TAMPA, Fla. — Hillsborough County's Childcare Licensing office has petitioned a hearing officer to shut down the Orient Road Child Development Center.
During a hearing on August 20, Senior Assistant County Attorney Sheri Murphy argued there is no other option but to revoke the facility's license. Murphy cited two severe violations since 2017 in which county officials said daycare staff endangered the lives of a four-year-old and an infant.
"They failed to execute the basic requirements of childcare," said Murphy.
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One of the cases involves Trinity McCoggle and her son Adonis. McCoggle called 911 on January 25 when she arrived at the daycare to pick up her 7-month-old, and a worker had given the infant to another woman without asking for identification. McCoggle testified she wants to see the daycare shut down. Later McCoggle told ABC Action News, "Stuff keeps happening. I don't think it's safe at all. What if my baby didn't come back?"
The attorney representing the owner, Dr. Danice Donaldson, argued the county's petition to shut down the longstanding daycare is overly harsh. Roland Hermida said Orient Road Child Development Center should not be put out of business over what he called an employee's mistake. Hermida asked the hearing officer to consider the fact that the facility has served the black community since 1992.
According to county records, the Orient Road Child Development Center lost track of another child in their care in early 2017. Daycare employees left a four-year-old girl inside a broken-down van. Mikala Wilkins woke up alone, got out of the van and wandered into a nearby building where someone contacted the sheriff's office.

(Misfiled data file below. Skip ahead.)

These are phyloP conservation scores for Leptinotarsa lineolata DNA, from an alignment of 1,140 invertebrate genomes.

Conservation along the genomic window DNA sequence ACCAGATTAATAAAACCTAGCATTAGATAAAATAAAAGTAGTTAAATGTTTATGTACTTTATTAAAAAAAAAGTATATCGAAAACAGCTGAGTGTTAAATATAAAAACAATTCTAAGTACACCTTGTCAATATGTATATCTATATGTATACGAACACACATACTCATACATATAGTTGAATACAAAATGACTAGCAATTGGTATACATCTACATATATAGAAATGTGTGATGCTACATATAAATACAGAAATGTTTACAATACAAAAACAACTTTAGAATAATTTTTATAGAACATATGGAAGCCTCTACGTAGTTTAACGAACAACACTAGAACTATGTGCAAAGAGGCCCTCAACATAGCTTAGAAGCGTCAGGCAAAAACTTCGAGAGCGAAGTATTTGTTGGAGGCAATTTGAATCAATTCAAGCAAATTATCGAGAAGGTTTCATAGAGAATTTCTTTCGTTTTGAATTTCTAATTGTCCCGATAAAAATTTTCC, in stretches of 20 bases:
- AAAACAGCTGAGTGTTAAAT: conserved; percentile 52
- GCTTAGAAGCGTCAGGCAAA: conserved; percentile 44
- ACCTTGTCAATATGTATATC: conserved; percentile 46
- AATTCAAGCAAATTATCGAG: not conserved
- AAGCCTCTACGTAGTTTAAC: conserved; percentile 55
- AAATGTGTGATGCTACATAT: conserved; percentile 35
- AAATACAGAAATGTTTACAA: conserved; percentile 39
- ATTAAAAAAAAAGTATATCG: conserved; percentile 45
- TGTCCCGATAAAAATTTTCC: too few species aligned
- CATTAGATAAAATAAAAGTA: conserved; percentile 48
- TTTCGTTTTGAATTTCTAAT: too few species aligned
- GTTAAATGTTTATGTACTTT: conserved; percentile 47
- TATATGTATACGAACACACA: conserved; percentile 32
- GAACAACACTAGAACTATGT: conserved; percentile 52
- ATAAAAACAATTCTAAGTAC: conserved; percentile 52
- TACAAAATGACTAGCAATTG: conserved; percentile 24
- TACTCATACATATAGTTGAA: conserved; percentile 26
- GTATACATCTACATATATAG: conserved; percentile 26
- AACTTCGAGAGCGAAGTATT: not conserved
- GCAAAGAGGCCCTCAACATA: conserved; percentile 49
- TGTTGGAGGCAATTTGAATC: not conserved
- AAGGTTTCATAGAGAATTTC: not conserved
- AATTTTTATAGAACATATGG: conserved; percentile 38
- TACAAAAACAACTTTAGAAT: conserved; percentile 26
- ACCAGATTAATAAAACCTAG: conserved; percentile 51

The daycare's manager La Candice Donaldson, whose mother owns the facility, said they fired the workers responsible in both cases.
"We have standards and policies and procedures in place, and we had a staff member that just did not follow that," Donaldson said as she also told ABC Action News they no longer have an infant care program.
In Adonis's case, an elderly woman who thought she'd picked up her nephew returned him to the daycare within an hour. His case prompted then-interim Hillsborough County Childcare Licensing Director Lisa Bragano to review the facility's inspection history.
ABC Action News pulled the reports and found 42 violations in the last four years. Twenty-four were classified as class three, which are considered minor. 17 were class two violations, which are more serious such as too many children per teacher in a class. And in February, the center was hit with a class one violation, the most severe over what happened to Adonis.
The hearing officer has 15 business days to issue a recommended order. Child Care Licensing then has 15 calendar days to make a final decision.